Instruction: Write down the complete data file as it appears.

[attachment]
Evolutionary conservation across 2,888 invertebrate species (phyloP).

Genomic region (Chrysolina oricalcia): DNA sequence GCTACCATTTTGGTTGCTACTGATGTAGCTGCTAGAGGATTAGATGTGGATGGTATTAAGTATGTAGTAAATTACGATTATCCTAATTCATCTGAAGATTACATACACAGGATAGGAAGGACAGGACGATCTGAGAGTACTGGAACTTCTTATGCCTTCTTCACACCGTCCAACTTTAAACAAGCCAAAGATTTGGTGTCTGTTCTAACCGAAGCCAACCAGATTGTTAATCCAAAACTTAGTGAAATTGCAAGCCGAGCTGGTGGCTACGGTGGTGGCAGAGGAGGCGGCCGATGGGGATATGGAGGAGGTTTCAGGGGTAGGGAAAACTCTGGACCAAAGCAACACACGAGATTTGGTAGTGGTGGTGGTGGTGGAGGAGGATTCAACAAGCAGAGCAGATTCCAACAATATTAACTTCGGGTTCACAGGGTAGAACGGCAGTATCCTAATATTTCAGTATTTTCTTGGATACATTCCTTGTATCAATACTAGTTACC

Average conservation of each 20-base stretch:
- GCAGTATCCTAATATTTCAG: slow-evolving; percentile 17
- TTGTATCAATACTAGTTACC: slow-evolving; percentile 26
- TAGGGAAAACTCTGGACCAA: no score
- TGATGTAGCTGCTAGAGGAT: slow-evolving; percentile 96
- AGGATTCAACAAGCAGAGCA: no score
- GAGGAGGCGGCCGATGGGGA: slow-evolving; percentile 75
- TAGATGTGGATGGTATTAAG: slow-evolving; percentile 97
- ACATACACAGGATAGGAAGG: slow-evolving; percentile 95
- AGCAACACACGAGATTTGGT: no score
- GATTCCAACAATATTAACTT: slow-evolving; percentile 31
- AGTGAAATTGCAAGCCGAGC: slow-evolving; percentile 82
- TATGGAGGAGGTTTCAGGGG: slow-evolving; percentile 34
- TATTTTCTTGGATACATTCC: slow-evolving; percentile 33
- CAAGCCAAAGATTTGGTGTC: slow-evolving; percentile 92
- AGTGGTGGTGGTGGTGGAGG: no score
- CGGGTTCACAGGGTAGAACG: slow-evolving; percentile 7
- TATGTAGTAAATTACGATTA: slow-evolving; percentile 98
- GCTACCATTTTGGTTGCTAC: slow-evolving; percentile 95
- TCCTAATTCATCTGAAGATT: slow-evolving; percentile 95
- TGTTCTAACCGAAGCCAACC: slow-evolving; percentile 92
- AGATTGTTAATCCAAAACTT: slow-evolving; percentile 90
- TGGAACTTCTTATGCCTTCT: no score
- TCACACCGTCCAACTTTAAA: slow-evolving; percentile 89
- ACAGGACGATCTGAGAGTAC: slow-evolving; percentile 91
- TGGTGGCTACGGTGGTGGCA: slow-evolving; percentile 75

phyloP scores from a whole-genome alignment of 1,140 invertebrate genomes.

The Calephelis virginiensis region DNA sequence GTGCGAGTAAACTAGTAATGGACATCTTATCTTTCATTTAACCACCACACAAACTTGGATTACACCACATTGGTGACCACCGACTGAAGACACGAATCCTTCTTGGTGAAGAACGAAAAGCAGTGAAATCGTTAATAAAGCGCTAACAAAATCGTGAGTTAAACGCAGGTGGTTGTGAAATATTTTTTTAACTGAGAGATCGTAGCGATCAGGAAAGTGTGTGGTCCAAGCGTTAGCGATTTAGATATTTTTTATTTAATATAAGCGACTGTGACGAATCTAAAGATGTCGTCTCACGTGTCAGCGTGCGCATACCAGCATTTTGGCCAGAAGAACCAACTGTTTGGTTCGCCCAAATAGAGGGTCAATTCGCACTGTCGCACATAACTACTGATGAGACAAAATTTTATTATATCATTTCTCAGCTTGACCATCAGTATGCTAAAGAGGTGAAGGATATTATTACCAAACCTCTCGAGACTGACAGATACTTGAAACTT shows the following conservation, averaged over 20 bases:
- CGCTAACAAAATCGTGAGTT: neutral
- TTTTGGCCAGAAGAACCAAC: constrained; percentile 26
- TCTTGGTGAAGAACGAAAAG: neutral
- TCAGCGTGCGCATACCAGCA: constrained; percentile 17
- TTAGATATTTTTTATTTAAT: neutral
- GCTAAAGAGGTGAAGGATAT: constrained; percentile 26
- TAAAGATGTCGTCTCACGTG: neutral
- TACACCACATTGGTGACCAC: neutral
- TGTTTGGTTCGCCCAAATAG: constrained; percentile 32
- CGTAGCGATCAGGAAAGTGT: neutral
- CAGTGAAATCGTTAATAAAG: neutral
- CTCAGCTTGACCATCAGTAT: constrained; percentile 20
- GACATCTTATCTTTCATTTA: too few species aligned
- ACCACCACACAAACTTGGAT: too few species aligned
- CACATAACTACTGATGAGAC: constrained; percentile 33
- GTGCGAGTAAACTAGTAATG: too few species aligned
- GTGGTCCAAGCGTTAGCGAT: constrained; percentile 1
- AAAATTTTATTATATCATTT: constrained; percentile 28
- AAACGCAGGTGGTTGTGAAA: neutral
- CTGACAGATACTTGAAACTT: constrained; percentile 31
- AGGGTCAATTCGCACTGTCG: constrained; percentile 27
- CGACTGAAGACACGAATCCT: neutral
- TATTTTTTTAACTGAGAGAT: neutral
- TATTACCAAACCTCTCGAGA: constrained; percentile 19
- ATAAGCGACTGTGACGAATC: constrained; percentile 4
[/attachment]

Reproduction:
Evolutionary conservation across 2,888 invertebrate species (phyloP).

Genomic region (Chrysolina oricalcia): DNA sequence GCTACCATTTTGGTTGCTACTGATGTAGCTGCTAGAGGATTAGATGTGGATGGTATTAAGTATGTAGTAAATTACGATTATCCTAATTCATCTGAAGATTACATACACAGGATAGGAAGGACAGGACGATCTGAGAGTACTGGAACTTCTTATGCCTTCTTCACACCGTCCAACTTTAAACAAGCCAAAGATTTGGTGTCTGTTCTAACCGAAGCCAACCAGATTGTTAATCCAAAACTTAGTGAAATTGCAAGCCGAGCTGGTGGCTACGGTGGTGGCAGAGGAGGCGGCCGATGGGGATATGGAGGAGGTTTCAGGGGTAGGGAAAACTCTGGACCAAAGCAACACACGAGATTTGGTAGTGGTGGTGGTGGTGGAGGAGGATTCAACAAGCAGAGCAGATTCCAACAATATTAACTTCGGGTTCACAGGGTAGAACGGCAGTATCCTAATATTTCAGTATTTTCTTGGATACATTCCTTGTATCAATACTAGTTACC

Average conservation of each 20-base stretch:
- GCAGTATCCTAATATTTCAG: slow-evolving; percentile 17
- TTGTATCAATACTAGTTACC: slow-evolving; percentile 26
- TAGGGAAAACTCTGGACCAA: no score
- TGATGTAGCTGCTAGAGGAT: slow-evolving; percentile 96
- AGGATTCAACAAGCAGAGCA: no score
- GAGGAGGCGGCCGATGGGGA: slow-evolving; percentile 75
- TAGATGTGGATGGTATTAAG: slow-evolving; percentile 97
- ACATACACAGGATAGGAAGG: slow-evolving; percentile 95
- AGCAACACACGAGATTTGGT: no score
- GATTCCAACAATATTAACTT: slow-evolving; percentile 31
- AGTGAAATTGCAAGCCGAGC: slow-evolving; percentile 82
- TATGGAGGAGGTTTCAGGGG: slow-evolving; percentile 34
- TATTTTCTTGGATACATTCC: slow-evolving; percentile 33
- CAAGCCAAAGATTTGGTGTC: slow-evolving; percentile 92
- AGTGGTGGTGGTGGTGGAGG: no score
- CGGGTTCACAGGGTAGAACG: slow-evolving; percentile 7
- TATGTAGTAAATTACGATTA: slow-evolving; percentile 98
- GCTACCATTTTGGTTGCTAC: slow-evolving; percentile 95
- TCCTAATTCATCTGAAGATT: slow-evolving; percentile 95
- TGTTCTAACCGAAGCCAACC: slow-evolving; percentile 92
- AGATTGTTAATCCAAAACTT: slow-evolving; percentile 90
- TGGAACTTCTTATGCCTTCT: no score
- TCACACCGTCCAACTTTAAA: slow-evolving; percentile 89
- ACAGGACGATCTGAGAGTAC: slow-evolving; percentile 91
- TGGTGGCTACGGTGGTGGCA: slow-evolving; percentile 75

phyloP scores from a whole-genome alignment of 1,140 invertebrate genomes.

The Calephelis virginiensis region DNA sequence GTGCGAGTAAACTAGTAATGGACATCTTATCTTTCATTTAACCACCACACAAACTTGGATTACACCACATTGGTGACCACCGACTGAAGACACGAATCCTTCTTGGTGAAGAACGAAAAGCAGTGAAATCGTTAATAAAGCGCTAACAAAATCGTGAGTTAAACGCAGGTGGTTGTGAAATATTTTTTTAACTGAGAGATCGTAGCGATCAGGAAAGTGTGTGGTCCAAGCGTTAGCGATTTAGATATTTTTTATTTAATATAAGCGACTGTGACGAATCTAAAGATGTCGTCTCACGTGTCAGCGTGCGCATACCAGCATTTTGGCCAGAAGAACCAACTGTTTGGTTCGCCCAAATAGAGGGTCAATTCGCACTGTCGCACATAACTACTGATGAGACAAAATTTTATTATATCATTTCTCAGCTTGACCATCAGTATGCTAAAGAGGTGAAGGATATTATTACCAAACCTCTCGAGACTGACAGATACTTGAAACTT shows the following conservation, averaged over 20 bases:
- CGCTAACAAAATCGTGAGTT: neutral
- TTTTGGCCAGAAGAACCAAC: constrained; percentile 26
- TCTTGGTGAAGAACGAAAAG: neutral
- TCAGCGTGCGCATACCAGCA: constrained; percentile 17
- TTAGATATTTTTTATTTAAT: neutral
- GCTAAAGAGGTGAAGGATAT: constrained; percentile 26
- TAAAGATGTCGTCTCACGTG: neutral
- TACACCACATTGGTGACCAC: neutral
- TGTTTGGTTCGCCCAAATAG: constrained; percentile 32
- CGTAGCGATCAGGAAAGTGT: neutral
- CAGTGAAATCGTTAATAAAG: neutral
- CTCAGCTTGACCATCAGTAT: constrained; percentile 20
- GACATCTTATCTTTCATTTA: too few species aligned
- ACCACCACACAAACTTGGAT: too few species aligned
- CACATAACTACTGATGAGAC: constrained; percentile 33
- GTGCGAGTAAACTAGTAATG: too few species aligned
- GTGGTCCAAGCGTTAGCGAT: constrained; percentile 1
- AAAATTTTATTATATCATTT: constrained; percentile 28
- AAACGCAGGTGGTTGTGAAA: neutral
- CTGACAGATACTTGAAACTT: constrained; percentile 31
- AGGGTCAATTCGCACTGTCG: constrained; percentile 27
- CGACTGAAGACACGAATCCT: neutral
- TATTTTTTTAACTGAGAGAT: neutral
- TATTACCAAACCTCTCGAGA: constrained; percentile 19
- ATAAGCGACTGTGACGAATC: constrained; percentile 4